Any fueling of racial tension will come from the far left anyway, because it is mostly the working classes who are losing their jobs to immigrants.
I actually think it is quite possible that the authorities may be behind this. If something happens and trouble stirs, they get exactly what they want. A complete police state and the tools to quell any revolution. This is just a new label to demonize those Brits who have had enough of the way this country has been destroyed. Just watch, it is happening in America also with furious American patriots being called “neo Nazi” or “KKK”, rather than outraged citizens. My final point is clear. Join the dots and you can now see why the police are so keen to change the Contempt of Court Act now.
At least, that’s what you’re supposed to conclude from this article. The war profiteering of German industry should have been more harshly punished, and there are a lot of wrongs committed in the Second World War that will never be righted. But using them for some specious argument against the EU is a bit much.
A group of churches has banded together to counter the atheist bus adverts with their own banners which read ‘There definitely is a God. So join the Christian Party and enjoy your life.’ Fair enough, though the definite nature of the proclamation does leave it open to referral to the Advertising Standards Authority- at least the atheists hedged their bets by saying there probably isn’t a god.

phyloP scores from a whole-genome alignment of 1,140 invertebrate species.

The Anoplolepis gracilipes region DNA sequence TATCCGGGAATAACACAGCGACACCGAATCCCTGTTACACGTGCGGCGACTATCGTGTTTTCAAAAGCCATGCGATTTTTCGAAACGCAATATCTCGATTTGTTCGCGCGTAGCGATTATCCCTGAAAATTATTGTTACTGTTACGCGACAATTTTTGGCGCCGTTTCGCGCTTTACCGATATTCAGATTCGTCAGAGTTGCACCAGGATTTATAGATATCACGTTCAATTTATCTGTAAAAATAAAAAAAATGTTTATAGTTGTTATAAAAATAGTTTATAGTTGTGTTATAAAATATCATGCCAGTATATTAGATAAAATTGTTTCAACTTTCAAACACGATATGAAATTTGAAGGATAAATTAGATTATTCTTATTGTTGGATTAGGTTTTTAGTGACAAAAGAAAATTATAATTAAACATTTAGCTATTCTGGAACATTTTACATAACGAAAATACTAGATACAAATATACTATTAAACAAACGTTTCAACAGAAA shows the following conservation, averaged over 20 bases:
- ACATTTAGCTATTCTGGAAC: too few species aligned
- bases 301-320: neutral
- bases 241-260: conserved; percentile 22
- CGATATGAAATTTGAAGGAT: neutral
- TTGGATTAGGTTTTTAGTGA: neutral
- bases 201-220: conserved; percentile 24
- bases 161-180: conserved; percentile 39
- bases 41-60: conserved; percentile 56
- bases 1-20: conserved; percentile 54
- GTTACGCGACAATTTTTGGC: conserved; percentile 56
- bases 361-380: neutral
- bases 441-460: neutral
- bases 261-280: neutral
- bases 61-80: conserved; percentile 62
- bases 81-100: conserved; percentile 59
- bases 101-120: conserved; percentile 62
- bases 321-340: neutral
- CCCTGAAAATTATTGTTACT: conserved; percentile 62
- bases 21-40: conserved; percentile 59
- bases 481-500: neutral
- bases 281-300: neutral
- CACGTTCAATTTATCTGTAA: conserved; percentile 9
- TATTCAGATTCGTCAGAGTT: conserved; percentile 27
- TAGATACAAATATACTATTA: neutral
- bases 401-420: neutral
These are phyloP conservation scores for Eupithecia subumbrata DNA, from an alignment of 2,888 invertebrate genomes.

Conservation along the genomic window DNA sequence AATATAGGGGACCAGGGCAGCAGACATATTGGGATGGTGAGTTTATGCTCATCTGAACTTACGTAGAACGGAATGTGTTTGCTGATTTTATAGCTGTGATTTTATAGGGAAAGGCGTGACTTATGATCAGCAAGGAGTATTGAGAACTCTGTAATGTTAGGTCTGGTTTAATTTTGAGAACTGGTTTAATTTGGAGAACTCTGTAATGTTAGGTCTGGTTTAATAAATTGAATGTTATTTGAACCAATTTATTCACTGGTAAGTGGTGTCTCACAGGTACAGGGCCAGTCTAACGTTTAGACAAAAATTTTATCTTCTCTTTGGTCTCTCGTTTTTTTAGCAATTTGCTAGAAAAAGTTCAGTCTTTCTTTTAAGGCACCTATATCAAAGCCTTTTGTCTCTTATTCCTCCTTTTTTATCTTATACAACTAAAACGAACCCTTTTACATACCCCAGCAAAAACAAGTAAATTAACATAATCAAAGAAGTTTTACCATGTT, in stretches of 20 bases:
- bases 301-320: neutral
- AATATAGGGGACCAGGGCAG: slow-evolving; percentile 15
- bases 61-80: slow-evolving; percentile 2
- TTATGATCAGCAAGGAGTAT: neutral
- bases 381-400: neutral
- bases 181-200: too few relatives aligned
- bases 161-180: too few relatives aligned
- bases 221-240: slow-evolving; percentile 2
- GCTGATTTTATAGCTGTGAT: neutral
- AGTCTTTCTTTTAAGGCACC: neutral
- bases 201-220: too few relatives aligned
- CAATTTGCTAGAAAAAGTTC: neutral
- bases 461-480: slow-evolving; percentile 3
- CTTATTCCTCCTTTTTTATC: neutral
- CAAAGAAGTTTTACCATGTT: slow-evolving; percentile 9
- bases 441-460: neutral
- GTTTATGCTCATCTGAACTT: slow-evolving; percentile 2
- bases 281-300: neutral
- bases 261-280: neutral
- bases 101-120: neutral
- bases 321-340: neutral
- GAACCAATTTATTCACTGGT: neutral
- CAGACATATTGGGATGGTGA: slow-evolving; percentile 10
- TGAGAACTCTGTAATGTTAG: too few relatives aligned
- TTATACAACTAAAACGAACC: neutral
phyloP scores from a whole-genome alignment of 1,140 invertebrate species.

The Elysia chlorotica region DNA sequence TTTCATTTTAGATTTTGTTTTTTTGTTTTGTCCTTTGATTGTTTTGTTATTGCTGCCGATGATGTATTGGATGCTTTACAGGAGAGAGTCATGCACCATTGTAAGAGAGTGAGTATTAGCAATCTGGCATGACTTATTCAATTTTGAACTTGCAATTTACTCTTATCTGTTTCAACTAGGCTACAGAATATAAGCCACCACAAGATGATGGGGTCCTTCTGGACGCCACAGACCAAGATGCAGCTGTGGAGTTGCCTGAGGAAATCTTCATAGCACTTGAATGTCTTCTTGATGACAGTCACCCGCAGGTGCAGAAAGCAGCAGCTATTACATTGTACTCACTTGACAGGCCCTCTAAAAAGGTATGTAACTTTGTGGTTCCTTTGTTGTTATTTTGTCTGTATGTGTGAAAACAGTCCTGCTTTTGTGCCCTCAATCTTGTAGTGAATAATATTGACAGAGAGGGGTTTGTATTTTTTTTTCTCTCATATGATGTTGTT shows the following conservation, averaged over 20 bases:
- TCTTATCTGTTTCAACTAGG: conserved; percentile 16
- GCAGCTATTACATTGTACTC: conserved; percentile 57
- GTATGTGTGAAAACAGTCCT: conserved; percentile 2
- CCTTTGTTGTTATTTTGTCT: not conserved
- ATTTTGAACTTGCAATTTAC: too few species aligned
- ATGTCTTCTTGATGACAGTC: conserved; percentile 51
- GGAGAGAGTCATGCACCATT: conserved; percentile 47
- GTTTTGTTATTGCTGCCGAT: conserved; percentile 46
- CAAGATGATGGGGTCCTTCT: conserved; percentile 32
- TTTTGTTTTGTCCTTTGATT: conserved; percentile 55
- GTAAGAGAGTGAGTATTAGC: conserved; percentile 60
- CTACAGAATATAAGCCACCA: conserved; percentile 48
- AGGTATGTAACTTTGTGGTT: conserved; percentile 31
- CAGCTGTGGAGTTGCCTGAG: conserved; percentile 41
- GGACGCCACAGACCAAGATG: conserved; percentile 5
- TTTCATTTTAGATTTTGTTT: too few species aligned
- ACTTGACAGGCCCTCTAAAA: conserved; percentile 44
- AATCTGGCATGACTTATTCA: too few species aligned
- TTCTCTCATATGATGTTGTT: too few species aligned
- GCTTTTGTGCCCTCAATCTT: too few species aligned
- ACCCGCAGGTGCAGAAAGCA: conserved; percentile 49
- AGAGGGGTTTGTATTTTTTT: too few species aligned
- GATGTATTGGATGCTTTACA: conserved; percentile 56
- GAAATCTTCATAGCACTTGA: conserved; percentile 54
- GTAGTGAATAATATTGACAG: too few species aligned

And the photo used in the article looks like a photoshop. Is someone winding us (and the Daily Mail) up?
Courtesy of Kalyr and the bus slogan generator.
Irony is a writer for the Daily Mail calling other people “pious, pompous, prudish, sanctimonious, semi-hysterical, self-righteous, mealymouthed, whining prigs”. Andrew Alexander thinks it’s okay to give someone a nickname that may sound, to anyone with a brain and some sensitivity, crass and insulting. In that spirit, I shall call him Tosser from now on. Me old mate Tosser thinks it’s a terrible shame that people have pointed out that Paki is a word loaded with racist overtones. He seems to be arguing that as Prince Harry’s used it it’s been given the Royal seal of approval as an acceptable way to refer to our brown friends.
Tosser’s argument is doubly pathetic because of the paper publishing it. The Daily Mail has an editorial policy of being offended by everything and anything that doesn’t fit into its narrow world view and is the loudest source of pious nonsense in the country.